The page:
Swim to survive
Swimming and bathing: there’s a difference!
Many children mistakenly think that they know how to swim… but there is a difference between swimming and bathing!
The Swim to Survive program has been created by the Lifesaving Society to prevent drowning. It has been designed as an educative and active field trip.
In addition to playing a key role in drowning prevention, the program gets the kids to move and gain self-confidence, and encourages them to visit aquatic facilities on a more regular basis.
The Swim to Survive program is offered to 8+ year old children (third grade in elementary school and up).
Program content and objectives
The program’s main objectives are to assess each child’s aquatic skills and to teach them the basic skills they need to survive an unexpected fall into deep water.
What are these basic skills? There are three of them:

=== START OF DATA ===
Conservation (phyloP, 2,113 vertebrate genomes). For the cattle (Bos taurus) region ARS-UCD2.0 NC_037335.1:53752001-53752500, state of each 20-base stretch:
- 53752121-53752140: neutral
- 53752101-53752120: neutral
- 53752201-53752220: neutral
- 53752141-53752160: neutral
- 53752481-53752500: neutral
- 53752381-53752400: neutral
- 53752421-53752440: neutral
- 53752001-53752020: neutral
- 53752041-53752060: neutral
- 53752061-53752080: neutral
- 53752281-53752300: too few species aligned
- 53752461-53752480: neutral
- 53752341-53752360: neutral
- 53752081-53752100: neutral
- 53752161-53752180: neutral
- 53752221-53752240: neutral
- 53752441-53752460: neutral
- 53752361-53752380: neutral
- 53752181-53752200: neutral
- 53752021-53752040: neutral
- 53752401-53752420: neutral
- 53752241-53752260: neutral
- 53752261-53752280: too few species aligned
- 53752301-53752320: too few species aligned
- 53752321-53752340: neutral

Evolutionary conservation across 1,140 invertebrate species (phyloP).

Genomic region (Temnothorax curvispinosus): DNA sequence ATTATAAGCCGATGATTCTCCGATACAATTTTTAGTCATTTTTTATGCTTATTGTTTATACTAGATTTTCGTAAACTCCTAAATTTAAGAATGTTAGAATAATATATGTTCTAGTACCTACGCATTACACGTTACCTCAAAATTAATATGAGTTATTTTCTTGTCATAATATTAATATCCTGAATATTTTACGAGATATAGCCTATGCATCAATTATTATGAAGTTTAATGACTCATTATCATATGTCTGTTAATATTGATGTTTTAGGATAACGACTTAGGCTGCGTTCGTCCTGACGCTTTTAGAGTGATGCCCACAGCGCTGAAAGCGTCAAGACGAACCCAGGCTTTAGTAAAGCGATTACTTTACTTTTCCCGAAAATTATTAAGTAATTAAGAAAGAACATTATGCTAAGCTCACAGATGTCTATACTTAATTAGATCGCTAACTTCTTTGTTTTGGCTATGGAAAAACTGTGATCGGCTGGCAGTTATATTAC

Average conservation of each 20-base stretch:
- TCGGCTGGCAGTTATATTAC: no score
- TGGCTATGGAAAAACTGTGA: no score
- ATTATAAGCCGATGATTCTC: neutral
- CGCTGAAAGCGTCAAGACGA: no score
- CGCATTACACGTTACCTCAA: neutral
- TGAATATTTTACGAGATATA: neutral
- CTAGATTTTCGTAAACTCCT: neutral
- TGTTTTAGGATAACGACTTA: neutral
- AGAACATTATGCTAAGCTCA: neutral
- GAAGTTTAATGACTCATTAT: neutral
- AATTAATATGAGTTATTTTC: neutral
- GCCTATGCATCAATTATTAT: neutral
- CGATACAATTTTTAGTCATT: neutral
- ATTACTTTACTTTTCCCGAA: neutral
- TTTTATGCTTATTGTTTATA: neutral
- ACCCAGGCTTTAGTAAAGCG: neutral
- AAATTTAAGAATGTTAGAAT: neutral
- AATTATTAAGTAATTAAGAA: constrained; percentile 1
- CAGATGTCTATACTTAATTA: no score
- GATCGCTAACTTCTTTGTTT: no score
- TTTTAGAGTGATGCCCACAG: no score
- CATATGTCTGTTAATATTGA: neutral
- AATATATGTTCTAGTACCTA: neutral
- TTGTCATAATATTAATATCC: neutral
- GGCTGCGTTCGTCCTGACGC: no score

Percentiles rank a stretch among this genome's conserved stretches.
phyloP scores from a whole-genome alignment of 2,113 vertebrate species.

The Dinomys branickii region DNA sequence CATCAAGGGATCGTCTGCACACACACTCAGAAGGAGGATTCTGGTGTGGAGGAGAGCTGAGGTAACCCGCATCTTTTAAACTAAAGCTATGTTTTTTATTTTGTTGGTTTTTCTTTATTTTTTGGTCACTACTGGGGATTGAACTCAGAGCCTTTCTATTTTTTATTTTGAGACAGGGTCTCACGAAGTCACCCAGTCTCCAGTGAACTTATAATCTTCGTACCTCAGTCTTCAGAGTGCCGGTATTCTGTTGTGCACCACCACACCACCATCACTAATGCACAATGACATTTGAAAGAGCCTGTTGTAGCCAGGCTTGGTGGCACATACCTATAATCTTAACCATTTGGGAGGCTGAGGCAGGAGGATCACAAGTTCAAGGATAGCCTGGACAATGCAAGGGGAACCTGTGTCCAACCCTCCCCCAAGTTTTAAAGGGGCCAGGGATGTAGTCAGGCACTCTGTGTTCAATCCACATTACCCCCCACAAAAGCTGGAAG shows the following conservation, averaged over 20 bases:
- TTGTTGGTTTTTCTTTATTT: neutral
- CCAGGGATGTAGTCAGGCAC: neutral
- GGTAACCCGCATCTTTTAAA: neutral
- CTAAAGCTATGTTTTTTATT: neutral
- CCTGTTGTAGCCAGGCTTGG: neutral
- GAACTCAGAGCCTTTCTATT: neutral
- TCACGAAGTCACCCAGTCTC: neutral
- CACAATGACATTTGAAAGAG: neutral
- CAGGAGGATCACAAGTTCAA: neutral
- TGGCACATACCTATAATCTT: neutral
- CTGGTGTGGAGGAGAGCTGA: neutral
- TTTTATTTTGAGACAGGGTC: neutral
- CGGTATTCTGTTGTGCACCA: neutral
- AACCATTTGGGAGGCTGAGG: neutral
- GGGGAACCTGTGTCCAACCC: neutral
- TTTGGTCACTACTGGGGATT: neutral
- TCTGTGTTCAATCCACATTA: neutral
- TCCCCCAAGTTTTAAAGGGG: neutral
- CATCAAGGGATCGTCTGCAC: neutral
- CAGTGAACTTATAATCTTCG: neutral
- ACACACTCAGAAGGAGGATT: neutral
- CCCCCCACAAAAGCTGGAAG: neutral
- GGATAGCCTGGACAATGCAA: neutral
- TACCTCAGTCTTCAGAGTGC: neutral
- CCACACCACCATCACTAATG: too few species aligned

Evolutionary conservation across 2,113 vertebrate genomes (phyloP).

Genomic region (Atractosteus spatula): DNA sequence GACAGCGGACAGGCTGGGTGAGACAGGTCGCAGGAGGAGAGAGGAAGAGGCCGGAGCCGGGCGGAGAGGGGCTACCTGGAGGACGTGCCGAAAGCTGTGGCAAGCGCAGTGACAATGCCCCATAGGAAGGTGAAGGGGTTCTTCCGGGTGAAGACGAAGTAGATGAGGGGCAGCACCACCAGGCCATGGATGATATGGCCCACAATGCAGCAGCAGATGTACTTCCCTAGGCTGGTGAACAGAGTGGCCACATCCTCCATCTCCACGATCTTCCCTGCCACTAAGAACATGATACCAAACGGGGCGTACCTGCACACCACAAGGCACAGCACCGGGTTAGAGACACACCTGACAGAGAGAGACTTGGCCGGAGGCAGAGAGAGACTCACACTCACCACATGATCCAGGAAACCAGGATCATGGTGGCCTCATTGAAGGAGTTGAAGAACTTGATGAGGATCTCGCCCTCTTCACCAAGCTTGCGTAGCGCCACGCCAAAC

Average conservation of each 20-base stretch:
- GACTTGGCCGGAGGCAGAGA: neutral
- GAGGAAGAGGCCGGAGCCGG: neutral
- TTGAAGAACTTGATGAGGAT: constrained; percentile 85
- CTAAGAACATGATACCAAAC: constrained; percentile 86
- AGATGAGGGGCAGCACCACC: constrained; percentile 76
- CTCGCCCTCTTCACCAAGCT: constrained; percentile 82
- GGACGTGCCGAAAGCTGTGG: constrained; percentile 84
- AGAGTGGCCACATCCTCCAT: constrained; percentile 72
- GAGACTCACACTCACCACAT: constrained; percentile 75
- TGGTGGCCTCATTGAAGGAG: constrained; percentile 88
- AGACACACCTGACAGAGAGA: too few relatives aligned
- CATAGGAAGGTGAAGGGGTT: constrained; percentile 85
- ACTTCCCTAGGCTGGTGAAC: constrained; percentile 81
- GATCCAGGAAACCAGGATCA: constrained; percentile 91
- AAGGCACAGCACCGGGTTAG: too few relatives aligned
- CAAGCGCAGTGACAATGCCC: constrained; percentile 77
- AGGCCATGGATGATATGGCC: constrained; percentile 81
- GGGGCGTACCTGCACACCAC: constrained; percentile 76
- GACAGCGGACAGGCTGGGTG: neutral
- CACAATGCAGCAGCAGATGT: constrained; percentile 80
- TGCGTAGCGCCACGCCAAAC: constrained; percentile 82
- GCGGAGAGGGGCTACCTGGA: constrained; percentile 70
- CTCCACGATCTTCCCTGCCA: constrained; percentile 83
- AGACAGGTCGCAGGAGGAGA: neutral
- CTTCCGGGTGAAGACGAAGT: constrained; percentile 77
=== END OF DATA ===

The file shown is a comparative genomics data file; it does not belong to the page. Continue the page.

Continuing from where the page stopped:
These skills are acquired through three practical lessons in water (3 x 1 hour, or equivalent) and three theory lessons about water safety, given in class or at the pool (3 x 15 minutes, or equivalent). Theory sessions cover three of the four following topics: Always swim with a buddy, Check the ice, Wear a personal flotation device (PFD) and Look before diving.
The three aquatic skills taught through the Swim to Survive program are based on the Lifesaving Society’s Swim to Survive Canadian standard which sets the basic skills needed to survive an unexpected fall into deep water. A person able to perform the three basic skills in good conditions (wearing a bathing suit, in warm water) should be able to get to a safe place nearby if an unexpected fall into deep water happens (sometimes with clothes on, in cold water, etc.).
The Lifesaving Society would like to thank Sylvie Bernier, Olympic champion at the Olympic Games in Los Angeles, Québec en Forme's Healthy Lifestyle ambassador and Swim to Survive honorary spokesperson, for her amazing representational role. The Swim to Survive program is made possible by support and funding from our generous partners:
content from this Website and the Swim to Survive program is the sole responsibility of the Lifesaving Society and cannot be taken as our partners’ position.